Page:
Retiring at older age saves Medicare
The year is 2080. Half of the entire American Gross Domestic Product is dedicated to Social Security and Medicare, and interest on debt to finance those programs.
Then a financial crisis drives the U.S. government bankrupt. The government's inability to fund Medicare and Social Security leaves millions of senior citizens with no means of support and no backup plans. Without fundamental changes, this will be America's future. While health care reform is vital, President Obama and Congress are ignoring the critical point that even if health care costs go down, Social Security and Medicare will still be unsustainable.
When Social Security began in 1935, someone who lived to 65 expected to live to 77. Today, that person would live to 83. Medicare was created in 1965 as part of Social Security legislation, so it used the same minimum age. The Social Security retirement age has increased by just two years in the past seven decades, and Medicare still starts at age 65.
What makes this a problem is the huge number of people approaching retirement. Baby Boomers did not have as many children as their parents, and their children had even fewer, so each year the number of workers supporting each person on benefits drops.
The best option to keep these programs viable is to increase the eligibility age by one month for every three calendar months without increasing benefit payouts — starting now. This is a simple solution that requires no new government bureaucracy. We should continue this increase until the average person receives benefits for 12 years, just as they did in 1935. Today, that would mean a retirement age of 76. This will decrease costs and increase the number of people paying money into the system.
Since people live longer today, retirements should start later. Doing it gradually allows people to adjust their retirement plans and prevents a sudden collapse of the U.S. economy like the 2008 financial crisis.
The chart here, provided by the nonpartisan Government Accountability Office, shows that with current trends, spending on health care alone will ruin the country's financial position in 70 years. The black line represents projected government revenues as a percent of GDP (the total annual income of the entire country). It outlines the future we described above — Medicare, Medicaid and Social Security will totally consume government revenues by 2080, and total government spending will be seven tenths of GDP.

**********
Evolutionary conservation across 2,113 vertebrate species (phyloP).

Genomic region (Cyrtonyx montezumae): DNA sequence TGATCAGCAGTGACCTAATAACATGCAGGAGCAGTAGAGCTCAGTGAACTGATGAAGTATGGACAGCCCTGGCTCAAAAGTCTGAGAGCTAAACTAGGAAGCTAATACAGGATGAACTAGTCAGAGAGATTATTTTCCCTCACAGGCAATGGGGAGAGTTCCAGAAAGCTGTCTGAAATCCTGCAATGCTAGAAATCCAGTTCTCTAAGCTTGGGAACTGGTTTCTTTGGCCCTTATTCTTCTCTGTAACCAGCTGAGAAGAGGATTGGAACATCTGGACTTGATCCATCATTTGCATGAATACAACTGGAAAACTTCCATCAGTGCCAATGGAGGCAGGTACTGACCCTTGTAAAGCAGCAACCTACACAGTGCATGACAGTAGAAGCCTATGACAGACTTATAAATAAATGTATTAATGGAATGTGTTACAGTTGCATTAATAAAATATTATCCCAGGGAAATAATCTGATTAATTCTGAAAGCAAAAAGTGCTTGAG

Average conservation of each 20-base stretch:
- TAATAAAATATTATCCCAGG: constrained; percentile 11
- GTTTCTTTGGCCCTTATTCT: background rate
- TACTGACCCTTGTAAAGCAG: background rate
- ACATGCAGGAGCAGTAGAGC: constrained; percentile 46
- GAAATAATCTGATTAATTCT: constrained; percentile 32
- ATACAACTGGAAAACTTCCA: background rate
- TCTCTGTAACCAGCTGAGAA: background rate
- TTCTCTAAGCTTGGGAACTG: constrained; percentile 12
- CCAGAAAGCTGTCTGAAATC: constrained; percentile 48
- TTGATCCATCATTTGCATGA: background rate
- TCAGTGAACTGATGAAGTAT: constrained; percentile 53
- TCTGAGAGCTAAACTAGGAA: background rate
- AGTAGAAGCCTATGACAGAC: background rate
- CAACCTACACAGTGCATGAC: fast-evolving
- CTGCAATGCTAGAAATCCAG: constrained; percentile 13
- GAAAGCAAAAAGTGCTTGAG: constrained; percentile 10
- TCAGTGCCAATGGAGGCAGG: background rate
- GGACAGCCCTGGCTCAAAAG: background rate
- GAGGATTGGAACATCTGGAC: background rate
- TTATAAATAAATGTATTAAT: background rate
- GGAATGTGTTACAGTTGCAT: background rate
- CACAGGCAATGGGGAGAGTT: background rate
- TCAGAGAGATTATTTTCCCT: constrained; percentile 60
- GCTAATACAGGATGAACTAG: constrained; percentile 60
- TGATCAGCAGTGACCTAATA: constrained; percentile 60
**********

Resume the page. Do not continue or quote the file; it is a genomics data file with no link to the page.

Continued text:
One way to estimate the savings from pushing the retirement age back is to look at how much we would have saved if it were already higher. Based on numbers provided by the Department of Health and the Kaiser Family Foundation, an eligibility age of 76 would have saved Medicare about $80 billion in 2002 out of a total cost of around $230 billion. A 2000 AARP study published in the Social Security Bulletin had similar results, estimating that increasing Medicare eligibility to 70 by 2040 would cut costs by $67.3 billion in that year. Our plan would have an eligibility age at 75 by 2040, yielding higher savings.
We also estimate that if Social Security's retirement age were 76 today we would save approximately $280 billion in 2009, out of a total of $660 billion. Moving the eligibility age upward, so that it remains in line with life expectancy over time, reduces long-run Social Security costs by as much as 40 percent and Medicare costs by up to one-third. It also increases the number of people in the workforce, further shoring up the system. Poor seniors would still be covered by Medicaid; we could implement additional programs targeting the needy without a large impact on savings.
In the end, raising the retirement age makes sense. People live longer today, which is a wonderful thing. In concert with other cost-control reforms currently being discussed, revising the retirement age upward will reduce the fiscal impact of Social Security and Medicare and help prevent their collapse. Doing it slowly will allow people to adapt their retirement plans now rather than letting them count on a system that is guaranteed to fail. Best of all, it is simple, cheap and requires no additional government bureaucracy.
Samuel Wilder King II is a a Punahou School and Georgetown University graduate. He served as a political consultant in Baghdad from March to December 2008. Read his blog at www.thekinginstitute.blogspot.com. Jason Kerwin, a Punahou School and Stanford University graduate, worked as a researcher studying cost control in Medicare. He is a doctoral student in economics at the University of Michigan. They wrote this commentary for The Advertiser.